The EU presently outstrips the USA in GDP and global trade. In May, Europe commemorates the end of WW2 in Europe. Europe was left in ruins, its industries destroyed, its populations decimated by killings and injuries, its economies torn by debts and inflation. May also celebrates a far more important event. Five years after the end of war, Robert Schuman’s Proposal May 9, 1950 brought about an unprecedented peace: the means to make war ‘not only unthinkable but materially impossible.’
War, impossible?! That sounded extraordinary in the 1950s. The reality is even more extraordinary today.
Europeans are now living in a 70-year period of peace, longer than any other in all written history – more than two thousand years. The core of today’s European Union composing France, Germany, Italy, Belgium, the Netherlands and Luxembourg, knew war every generation back to before Roman times. Today, three or four generations have never seen their home towns destroyed, their families killed or such horrors as concentration camps or forced labor.
No one foresaw such a peace. It was not ultimately due either to the Marshall Plan of 1947 or NATO, formed 1948, generous though they were.
In March 1950 the US-based Foreign Policy Association published a report on ‘Europe and the United States.’ It was written and finalised by Vera Micheles Dean, its research director. She made an extensive tour of Europe speaking with government ministers and lecturing on US foreign policy around Europe.
‘We realise… that the United states, no matter how generously inclined, cannot under the most favourable political circumstances re-establish the economy of the continent on the foundations of 1914 or even 1939. Some of the foundations … have vanished beyond salvaging; others are perhaps not a total loss, but … their future contribution to the continent’s economy remains in doubt.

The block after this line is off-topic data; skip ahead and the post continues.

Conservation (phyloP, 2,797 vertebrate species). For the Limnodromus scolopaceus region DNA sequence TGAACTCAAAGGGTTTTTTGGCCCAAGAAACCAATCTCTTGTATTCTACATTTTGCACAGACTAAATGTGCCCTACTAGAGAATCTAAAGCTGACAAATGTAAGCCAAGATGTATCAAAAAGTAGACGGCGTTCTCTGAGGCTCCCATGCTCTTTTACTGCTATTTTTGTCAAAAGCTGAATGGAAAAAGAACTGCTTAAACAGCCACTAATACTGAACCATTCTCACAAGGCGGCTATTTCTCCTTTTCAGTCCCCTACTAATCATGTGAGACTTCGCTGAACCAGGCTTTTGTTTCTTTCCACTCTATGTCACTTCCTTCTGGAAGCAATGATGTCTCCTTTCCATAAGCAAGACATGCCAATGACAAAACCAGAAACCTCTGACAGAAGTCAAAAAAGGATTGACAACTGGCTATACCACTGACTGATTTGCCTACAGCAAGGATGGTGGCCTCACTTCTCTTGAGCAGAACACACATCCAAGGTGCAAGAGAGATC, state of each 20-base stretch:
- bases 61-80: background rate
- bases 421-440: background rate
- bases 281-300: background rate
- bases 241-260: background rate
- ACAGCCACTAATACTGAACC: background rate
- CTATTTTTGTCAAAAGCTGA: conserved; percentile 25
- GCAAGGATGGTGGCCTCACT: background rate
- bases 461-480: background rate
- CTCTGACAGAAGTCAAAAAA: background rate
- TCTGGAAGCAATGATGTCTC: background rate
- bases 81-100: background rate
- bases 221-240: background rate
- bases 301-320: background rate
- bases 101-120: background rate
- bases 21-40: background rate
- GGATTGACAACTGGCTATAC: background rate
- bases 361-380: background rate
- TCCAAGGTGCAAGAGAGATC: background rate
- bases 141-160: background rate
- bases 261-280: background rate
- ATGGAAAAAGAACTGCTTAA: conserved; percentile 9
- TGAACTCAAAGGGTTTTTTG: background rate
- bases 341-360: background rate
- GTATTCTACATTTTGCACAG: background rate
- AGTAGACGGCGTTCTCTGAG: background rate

‘No power on earth can remedy Europe’s impoverishment as a result of two world wars. The only remedy one can recommend for the future would be the avoidance of conflicts so costly in terms of human values and material wealth. Whatever we do, Europe will sooner or later have to adjust itself to a radically altered world economic situation and face the fact that the singularly favourable position it enjoyed during the five centuries following the discovery of the Indies and the of the New World and the conquest of the colonies in Asia and Africa is now drawing to a close. While the Russians and the Communists have capitalised on the predicament of western Europe, they did not bring it about.’ Teenage Germans are ‘strongly imbued with Nazi ideas.’
The same conclusion was reached by the annual conference of US ambassadors in Europe in 1949. They considered European solutions as ‘pipe dreams’ and their ‘golden goose’ of the Marshall Plan was being sacrificed to various forms of nationalism. They were keenly aware of Soviet designs on Germany especially the industrial Ruhr.
General Lucius Clay, US Military Governor of Germany in March 1949 concluded: ‘I repeat what I said in a cable a few days ago. We have lost Germany politically and therefore it really does not matter except that history will prove why there was World War III. No gesture can we make to draw Germany westward so why do we spend money on Germany. Thank God I will be out of it soon…’
Robert Schuman was often a lone voice. His own political party often opposed him. Yet he was convinced as French Prime Minister and Foreign Minister that Europe must use this last chance for peace, others said was impossible. He was not only the designer of the peace, political technician and visionary for the future. He told the US Secretary of State Acheson before his Proposal that the supranational Community system would produce the greatest period of prosperity since the Middle Ages.
In a world where Europe is increasingly surrounded by war in Ukraine, Georgia, and barbaric violence in the southern Mediterranean and the Middle East, isn’t it high time we took a longer, harder look at how Europe gained such an enviable peace?